Have you ever watched the shooting competition in the Summer Olympic Games and wondered how those shooters got started, what training was involved and who supported their training? While everyone is in the Olympic spirit, we’d like to share an insider’s view of USA Shooting through a Q&A with Kinsey Robinson, President of the United Union of Roofers, Waterproofers and Allied Workers, who serves on the USA Shooting Board as Secretary.
USA: What originally drew you to become involved with USA Shooting?
Robinson: Being an avid hunter and sporting clays shooter, I had the opportunity over the years to come in contact with other likeminded sportsmen that are supporters of USA Shooting. The shooting sports have given my family and me so much, and now I had been introduced to an avenue to give back to the sport we all love.
USA: How do you feel the organization complements your own personal goals and beliefs?
Robinson: My wife Mona and I have a strong commitment to promote shooting as a safe and responsible family sport. We have worked with children and young adults so that they may experience the safe handling of firearms, the joy of recreational shooting and the spirit of competition. USA Shooting’s mission is to promote shooting sports in America, govern the conduct of international shooting in the United States and, most importantly, prepare athletes to win Olympic and Paralympic medals. I feel the mission of USA Shooting is taylor-made for my personal goals and beliefs.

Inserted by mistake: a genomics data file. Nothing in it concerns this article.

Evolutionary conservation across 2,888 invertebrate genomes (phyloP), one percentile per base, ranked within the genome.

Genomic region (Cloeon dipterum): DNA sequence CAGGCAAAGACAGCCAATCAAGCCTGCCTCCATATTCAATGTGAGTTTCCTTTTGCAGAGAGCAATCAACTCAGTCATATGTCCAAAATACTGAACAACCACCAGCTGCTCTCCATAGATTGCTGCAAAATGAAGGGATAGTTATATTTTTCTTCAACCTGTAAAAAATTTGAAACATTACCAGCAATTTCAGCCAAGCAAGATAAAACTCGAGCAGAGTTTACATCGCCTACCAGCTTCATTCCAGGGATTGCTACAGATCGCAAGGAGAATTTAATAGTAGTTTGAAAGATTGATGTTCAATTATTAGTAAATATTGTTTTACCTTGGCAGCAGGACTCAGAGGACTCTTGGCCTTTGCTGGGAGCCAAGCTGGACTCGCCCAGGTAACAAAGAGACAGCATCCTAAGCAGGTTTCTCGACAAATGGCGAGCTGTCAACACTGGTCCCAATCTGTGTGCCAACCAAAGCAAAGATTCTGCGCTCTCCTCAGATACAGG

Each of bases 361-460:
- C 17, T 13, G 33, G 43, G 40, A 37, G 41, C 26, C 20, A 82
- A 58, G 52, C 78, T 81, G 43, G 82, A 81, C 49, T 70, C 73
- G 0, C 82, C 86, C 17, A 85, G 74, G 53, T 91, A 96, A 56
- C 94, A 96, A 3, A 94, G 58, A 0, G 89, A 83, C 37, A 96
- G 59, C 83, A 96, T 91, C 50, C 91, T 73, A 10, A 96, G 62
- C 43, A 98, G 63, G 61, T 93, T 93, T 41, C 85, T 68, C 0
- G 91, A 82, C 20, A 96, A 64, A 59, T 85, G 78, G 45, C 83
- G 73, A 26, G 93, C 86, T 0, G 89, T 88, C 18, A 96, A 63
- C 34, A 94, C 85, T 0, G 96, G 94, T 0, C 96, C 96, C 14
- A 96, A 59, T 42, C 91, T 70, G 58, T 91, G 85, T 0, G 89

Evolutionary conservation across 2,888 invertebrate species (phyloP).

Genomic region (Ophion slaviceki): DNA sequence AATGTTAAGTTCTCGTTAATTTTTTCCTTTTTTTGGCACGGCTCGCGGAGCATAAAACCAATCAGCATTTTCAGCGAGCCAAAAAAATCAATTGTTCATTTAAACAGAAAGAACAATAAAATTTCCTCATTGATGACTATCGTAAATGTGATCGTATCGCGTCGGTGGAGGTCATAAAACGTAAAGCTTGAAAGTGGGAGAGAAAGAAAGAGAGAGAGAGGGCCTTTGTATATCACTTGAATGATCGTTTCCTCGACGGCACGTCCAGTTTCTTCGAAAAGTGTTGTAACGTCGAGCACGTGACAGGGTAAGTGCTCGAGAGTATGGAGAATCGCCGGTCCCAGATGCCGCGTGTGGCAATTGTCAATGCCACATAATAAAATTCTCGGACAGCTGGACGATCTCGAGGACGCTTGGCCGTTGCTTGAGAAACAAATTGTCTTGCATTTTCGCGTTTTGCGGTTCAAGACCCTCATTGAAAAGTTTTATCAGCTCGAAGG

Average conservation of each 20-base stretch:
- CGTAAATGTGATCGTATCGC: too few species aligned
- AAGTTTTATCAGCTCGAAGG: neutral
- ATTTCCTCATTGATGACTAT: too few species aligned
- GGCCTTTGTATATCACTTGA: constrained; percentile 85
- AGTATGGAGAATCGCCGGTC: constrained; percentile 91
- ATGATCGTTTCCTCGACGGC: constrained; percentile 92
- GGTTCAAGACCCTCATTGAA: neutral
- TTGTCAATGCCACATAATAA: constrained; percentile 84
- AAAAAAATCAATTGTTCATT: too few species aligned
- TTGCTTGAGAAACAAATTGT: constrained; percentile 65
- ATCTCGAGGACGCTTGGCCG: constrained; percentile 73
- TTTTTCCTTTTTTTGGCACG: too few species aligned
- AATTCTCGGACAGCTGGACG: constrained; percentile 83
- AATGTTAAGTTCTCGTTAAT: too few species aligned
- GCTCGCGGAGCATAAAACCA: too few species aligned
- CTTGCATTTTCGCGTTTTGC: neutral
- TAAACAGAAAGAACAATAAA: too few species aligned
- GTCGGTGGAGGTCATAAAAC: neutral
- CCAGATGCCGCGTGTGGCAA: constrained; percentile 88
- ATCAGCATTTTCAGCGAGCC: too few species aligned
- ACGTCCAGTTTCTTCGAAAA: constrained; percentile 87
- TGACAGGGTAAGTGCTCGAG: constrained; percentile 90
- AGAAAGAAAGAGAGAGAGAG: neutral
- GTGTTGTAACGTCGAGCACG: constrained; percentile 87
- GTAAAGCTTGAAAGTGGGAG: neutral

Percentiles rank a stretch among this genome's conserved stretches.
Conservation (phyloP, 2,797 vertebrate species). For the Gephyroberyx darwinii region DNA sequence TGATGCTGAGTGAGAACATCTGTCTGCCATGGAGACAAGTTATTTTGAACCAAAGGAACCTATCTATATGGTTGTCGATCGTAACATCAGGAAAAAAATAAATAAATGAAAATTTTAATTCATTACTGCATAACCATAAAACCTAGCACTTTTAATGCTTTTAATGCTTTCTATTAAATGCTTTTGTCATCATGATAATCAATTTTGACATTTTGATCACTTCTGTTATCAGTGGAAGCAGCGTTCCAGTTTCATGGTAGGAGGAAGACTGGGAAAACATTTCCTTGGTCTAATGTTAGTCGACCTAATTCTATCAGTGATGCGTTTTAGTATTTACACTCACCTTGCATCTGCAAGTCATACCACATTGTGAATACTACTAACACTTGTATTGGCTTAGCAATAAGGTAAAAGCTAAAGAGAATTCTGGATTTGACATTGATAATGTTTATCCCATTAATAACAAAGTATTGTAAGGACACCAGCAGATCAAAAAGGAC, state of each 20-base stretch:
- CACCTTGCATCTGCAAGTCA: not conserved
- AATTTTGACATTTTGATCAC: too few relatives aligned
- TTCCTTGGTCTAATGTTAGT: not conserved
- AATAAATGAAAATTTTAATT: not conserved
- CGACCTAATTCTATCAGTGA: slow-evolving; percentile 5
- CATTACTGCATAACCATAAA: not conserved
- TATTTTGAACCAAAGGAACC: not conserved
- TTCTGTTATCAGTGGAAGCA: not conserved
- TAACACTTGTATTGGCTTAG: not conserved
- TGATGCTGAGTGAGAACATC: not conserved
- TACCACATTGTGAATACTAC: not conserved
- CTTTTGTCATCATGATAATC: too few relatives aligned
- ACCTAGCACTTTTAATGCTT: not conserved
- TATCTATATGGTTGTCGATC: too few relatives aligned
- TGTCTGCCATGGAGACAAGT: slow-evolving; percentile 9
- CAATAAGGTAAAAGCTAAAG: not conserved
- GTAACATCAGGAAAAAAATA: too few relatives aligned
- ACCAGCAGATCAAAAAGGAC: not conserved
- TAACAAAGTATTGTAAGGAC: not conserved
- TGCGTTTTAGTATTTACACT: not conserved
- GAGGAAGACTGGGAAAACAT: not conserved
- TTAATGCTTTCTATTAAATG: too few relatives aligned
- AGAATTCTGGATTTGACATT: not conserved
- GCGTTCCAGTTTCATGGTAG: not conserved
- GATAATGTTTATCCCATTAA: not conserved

USA: What is one of your proudest accomplishments of the organization?
Robinson: I’m not certain that I have accomplished anything singularly, but having the privilege to serve on the Board of Directors leading up to, and during, the last two Olympic Games was most satisfying. In Beijing, China, our talented and dedicated athletes won six medals. At the London Olympics, they won four medals, of which three were gold, maintaining the United States as a powerhouse in the world of competitive shooting.
USA: Why do you feel USA Shooting is vital to competitive shooting?
Robinson: USA Shooting is the face of competitive shooting in America today. They have the ability to assist aspiring athletes to develop their shooting skills to become high-level competitors and Olympians. The professionals at USA Shooting promote shooting instructor programs throughout the country, help bring new local gun ranges on line and mentor our junior shooters to assure their development into athletes capable of winning Olympic medals.
USA: What opportunities do you see available to those interested in competitive shooting that USA Shooting is able to offer?
Robinson: USA Shooting proactively attracts an audience of younger shooters and develops a pool of athletes that have energy and a competitive spirit. A sterling example is the success of the Junior Olympic Shotgun program. This program develops aspiring champions through excellent coaching and intense competition at the early stages of a young shooter’s career. The program has produced many top shooters that have gone on to win medals at the Olympic Games, World Championships and World Cups. At 17 years of age, Kim Rim Rhode became the youngest female gold medalist in Olympic shooting history and has now won five medals at five consecutive Olympic Games. With this successful model in place, our objective is to duplicate the Junior Olympic Shotgun program by creating Junior Olympic Teams for the rifle and pistol disciplines.